1 Department Health Sciences, Faculty Life Sciences, Hamburg University of Applied Sciences, Germany.
Increased migration volume and different Hepatitis B prevalence between immigration and emigration countries have changed the Hepatitis B virus (HBV) epidemiology considerably in Northern and North-Western European migrants-receiving countries. Due to the difference in migration status monitoring, the HBV infection data on migrants are not easily comparable among those countries. The study aims were: to compare the migration status indicators used by the national surveillance system in six Northern and North-Western European countries (the Netherlands, Germany, Finland, Denmark, Sweden and the UK); to determine the impact of the migration status on HBV infection by comparing the available data on prevalence and transmission routes of Hepatitis B in the migration and the general population in the six countries; to recommend sensible indicators and pertinent measures for HBV infection surveillance and control in the region.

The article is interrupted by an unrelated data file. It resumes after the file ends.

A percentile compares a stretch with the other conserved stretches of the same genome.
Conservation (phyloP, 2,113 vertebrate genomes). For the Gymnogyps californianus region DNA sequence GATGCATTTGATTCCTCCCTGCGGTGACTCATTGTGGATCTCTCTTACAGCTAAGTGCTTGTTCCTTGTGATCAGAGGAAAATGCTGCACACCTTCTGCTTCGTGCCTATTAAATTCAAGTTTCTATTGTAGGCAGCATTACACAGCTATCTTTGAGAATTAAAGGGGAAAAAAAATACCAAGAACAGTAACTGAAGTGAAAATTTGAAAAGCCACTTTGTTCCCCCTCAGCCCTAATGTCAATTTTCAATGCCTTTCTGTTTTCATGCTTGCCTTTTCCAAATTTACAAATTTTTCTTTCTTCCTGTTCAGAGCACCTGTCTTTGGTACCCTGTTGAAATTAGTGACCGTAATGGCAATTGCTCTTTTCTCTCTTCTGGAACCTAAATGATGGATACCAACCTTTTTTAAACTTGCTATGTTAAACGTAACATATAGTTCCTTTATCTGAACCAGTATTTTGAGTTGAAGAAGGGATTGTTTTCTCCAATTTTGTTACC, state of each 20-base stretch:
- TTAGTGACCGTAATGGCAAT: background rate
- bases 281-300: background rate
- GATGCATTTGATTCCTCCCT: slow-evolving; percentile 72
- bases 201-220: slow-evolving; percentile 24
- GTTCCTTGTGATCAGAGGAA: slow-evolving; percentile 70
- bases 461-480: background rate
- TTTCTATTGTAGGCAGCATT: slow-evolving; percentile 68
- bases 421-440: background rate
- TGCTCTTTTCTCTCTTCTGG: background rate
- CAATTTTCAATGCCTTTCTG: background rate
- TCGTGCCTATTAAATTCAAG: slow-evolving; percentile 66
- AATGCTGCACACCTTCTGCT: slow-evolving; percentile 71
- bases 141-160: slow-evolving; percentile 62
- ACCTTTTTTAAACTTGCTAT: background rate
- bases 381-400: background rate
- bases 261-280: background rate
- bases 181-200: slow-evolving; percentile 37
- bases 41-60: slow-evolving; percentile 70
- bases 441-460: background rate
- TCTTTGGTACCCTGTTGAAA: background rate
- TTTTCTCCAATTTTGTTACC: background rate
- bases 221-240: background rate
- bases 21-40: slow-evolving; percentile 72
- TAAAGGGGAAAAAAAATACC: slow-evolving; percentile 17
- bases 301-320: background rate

Literature review, statistical data analysis on migration and HBV infection in the six countries; expert interviews to identify migration status indicators used in national surveillance systems.
Evident differences were found between the migration and the general population in Hepatitis B prevalence and transmission routes in the six countries. Migration status is monitored differently in six surveillance systems; immigrants from high/intermediate Hepatitis B endemic countries constitute a substantial proportion of HBsAg(+) and chronic cases in all six countries.
International migration has an obvious impact on Hepatitis B prevalence in the six countries. It is important to include common migration status indicators and to collect comparable data for HBV infection surveillance in different notification systems.